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    No, I didn't mean to imply that Martin had received death threats. But he had fans who were saying that they didn't want him to die before he finishes his series. But they sounded pretty mean about it. "Don't you DARE pull a Jordan!" That sort of thing.

    Here's how I see it: A writer writes a book, and the fan buys the book. So they're square - the fan has paid for what the writer wrote. The fan did not pay MORE than the book was worth, so the fan has no right to expect more from that writer. If the writer writes another book in the series, the fan can buy that one too, and they're square again. There is NEVER a situation in which the writer owes the fan more than the books he's already written and been paid for.
     
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  7. Fang990
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    Fang990 Member

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    Yes, He said he started writing the book and it just got waaaayyy to long so he split the POV chacaters between the south (AFFC) and the north/across the narrow sea (ADWD). Most all the characters I really like are in the next book so AFFC wasn't all that interesting to me, jamie was the highlight of the book.
     
  8. Chris Gentry
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    Chris Gentry Member

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    Aye, I feel sorry for Martin. He wrote four excellent books, books that were worth the money I spent on them. That is all that he owed me and his fans.
    I didn't pay for an entire series and Martin doesn't owe me an entire series.

    Honestly, I wouldn't be shocked if the stress kills him and all of these rabid fools will be to blame. Call me crazy but I think Martin's health is more important than the ending to a good serious.

    As for AFFC's, I agree Jaime was the most fascinating character in it. Fortunately, I like Jaime so i still enjoyed the book.
     
  9. Fang990
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    Fang990 Member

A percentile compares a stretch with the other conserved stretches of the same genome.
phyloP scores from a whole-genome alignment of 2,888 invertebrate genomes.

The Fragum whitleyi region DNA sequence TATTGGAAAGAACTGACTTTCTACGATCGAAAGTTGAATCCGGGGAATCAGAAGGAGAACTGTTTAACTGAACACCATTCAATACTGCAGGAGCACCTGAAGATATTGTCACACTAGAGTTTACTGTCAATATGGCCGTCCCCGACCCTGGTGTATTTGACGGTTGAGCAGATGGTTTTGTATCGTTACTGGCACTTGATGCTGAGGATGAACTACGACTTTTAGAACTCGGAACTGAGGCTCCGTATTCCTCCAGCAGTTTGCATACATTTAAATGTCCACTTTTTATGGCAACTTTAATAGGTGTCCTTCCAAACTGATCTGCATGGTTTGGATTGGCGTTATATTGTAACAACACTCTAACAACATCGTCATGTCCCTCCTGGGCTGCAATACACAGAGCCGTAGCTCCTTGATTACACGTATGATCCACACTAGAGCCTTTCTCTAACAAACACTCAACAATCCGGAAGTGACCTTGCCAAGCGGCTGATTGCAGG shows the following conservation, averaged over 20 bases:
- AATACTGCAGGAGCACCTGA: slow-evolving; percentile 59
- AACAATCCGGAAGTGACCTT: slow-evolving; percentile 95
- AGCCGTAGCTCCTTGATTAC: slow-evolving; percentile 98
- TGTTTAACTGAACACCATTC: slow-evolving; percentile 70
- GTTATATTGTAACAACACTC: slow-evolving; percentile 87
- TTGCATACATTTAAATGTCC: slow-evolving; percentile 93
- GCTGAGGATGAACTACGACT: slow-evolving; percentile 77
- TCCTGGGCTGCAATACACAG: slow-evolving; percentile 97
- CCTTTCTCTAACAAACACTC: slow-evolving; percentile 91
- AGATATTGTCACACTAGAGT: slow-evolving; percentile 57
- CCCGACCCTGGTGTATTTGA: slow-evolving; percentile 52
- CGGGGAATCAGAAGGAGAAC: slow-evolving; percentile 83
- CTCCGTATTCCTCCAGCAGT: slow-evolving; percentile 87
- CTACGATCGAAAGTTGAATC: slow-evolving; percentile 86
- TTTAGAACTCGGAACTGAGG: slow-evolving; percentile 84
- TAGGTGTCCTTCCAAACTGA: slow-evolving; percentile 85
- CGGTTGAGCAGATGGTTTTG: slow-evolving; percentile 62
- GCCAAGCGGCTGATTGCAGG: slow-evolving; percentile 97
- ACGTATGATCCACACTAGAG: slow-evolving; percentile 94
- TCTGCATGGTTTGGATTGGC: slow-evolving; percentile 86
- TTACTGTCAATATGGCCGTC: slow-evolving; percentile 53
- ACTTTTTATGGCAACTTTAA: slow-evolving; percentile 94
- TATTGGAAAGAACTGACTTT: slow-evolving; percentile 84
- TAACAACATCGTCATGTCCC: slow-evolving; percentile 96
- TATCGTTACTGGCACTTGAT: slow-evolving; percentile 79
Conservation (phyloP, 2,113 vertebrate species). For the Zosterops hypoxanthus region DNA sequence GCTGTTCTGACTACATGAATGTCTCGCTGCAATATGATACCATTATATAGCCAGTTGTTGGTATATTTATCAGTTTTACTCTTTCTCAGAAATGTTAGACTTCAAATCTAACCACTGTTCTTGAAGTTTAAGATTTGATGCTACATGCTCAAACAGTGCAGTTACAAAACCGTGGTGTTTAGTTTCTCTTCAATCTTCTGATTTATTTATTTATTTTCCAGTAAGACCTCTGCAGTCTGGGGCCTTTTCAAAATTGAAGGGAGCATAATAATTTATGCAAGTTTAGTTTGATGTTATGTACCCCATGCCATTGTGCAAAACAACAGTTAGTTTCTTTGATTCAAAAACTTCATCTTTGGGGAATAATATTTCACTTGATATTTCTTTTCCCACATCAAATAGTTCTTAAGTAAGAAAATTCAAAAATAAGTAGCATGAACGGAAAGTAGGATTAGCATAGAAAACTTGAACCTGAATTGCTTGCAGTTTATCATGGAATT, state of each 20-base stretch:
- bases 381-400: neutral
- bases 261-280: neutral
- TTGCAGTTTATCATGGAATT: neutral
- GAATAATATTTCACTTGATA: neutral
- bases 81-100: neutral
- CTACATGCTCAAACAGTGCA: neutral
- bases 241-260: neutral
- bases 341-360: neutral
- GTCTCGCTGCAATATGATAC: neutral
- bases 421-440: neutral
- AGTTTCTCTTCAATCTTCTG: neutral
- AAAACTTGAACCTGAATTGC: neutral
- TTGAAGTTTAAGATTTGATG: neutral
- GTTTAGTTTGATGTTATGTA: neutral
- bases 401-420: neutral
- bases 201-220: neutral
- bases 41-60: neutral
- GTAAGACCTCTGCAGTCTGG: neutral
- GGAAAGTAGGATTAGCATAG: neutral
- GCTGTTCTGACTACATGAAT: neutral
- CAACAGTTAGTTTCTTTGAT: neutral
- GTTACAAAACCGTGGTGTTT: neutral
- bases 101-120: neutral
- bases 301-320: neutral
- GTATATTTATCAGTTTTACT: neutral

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    I'm not gonna bother putting any spoiler up because I assume if you're readingt his thread you've read the book....if not the just skip over my post.

    I think Jamie's quest for redemption, if you wanna call it that, is what made him interesting to me. That with the inner turmoil he has with his claim to fame and all that. I wanted him to die a slow painfull death for the first two books.
     
  10. Trilby
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    Trilby Contributing Member Contributor

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    They are some horrid folks out there.

    Thinking of the film Misery -maybe it wasn't that far-fetched after all.
     
  11. thalorin19
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    thalorin19 Member

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    Honestly, it's worth the wait. Well, hopefully.

    AFFC was the weakpoint of the series, but it was also still really good, imo. Compared to other fantasy books at least - in terms of writing and characters.

    Hopefully he will adjust to vast increase of fame and pressure he is going to get here. HBO just renewed the ASOIAF series just after the first episode of A Game of Thrones.

    Basically, as others have said on here, he's going to be big now.
     
  12. Agreen
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    Agreen Faceless Man Contributor

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    I'm about 3/4 of the way through A Feast For Crows, and while it does have its strong points on the whole I think it's by far the worst in the series so far.

    The Arya plot has probably been my favourite, especially now that Harrenhal's been left behind. I've found Braavosi culture the most interesting in the series, and seeing it more in depth has been the high point of the novel. I'm not so put off by Arya
    going blind, I kind of saw it coming. In the house of the Many-Faced God, a lot of emphasis was put on the loss of self, including the senses. I see her loss of sight as a continuation of her training, hopefully culminating in her becoming a Faceless Man. Thanks to the separation of the books we probably won't know for another 13 years or so :rolleyes:

    Jaime's plot has also been great, largely because it features Jaime. The Iron Men plots have been good, though I look forward to their inevitable barbecuing.

    Cersei's plot has been disappointing. She just seems completely lost and incompetent, while utterly convinced that she's the smartest one in the room. She's been so dislikable up to this point I can't feel bad for her, but if her reign falls in this book it won't feel very satisfying either. It seems so obvious that Taena is playing her...

    Brienne's chapters are just awful. Worst part of the series. I'd have rather seen Bronn's duel first hand. Actually, now that I think about it, the occasional Bronn perspective scene would be incredible.

    If the series lasts long enough, I wonder what HBO is going to do with AFFC. Especially after Storm of Swords, it's going to feel incredibly anticlimactic. The worst part is the book keeps hinting at, or setting up very interesting plots in the other storylines, but instead of seeing them we're stuck with Brienne's pointless trek through the middle of nowhere.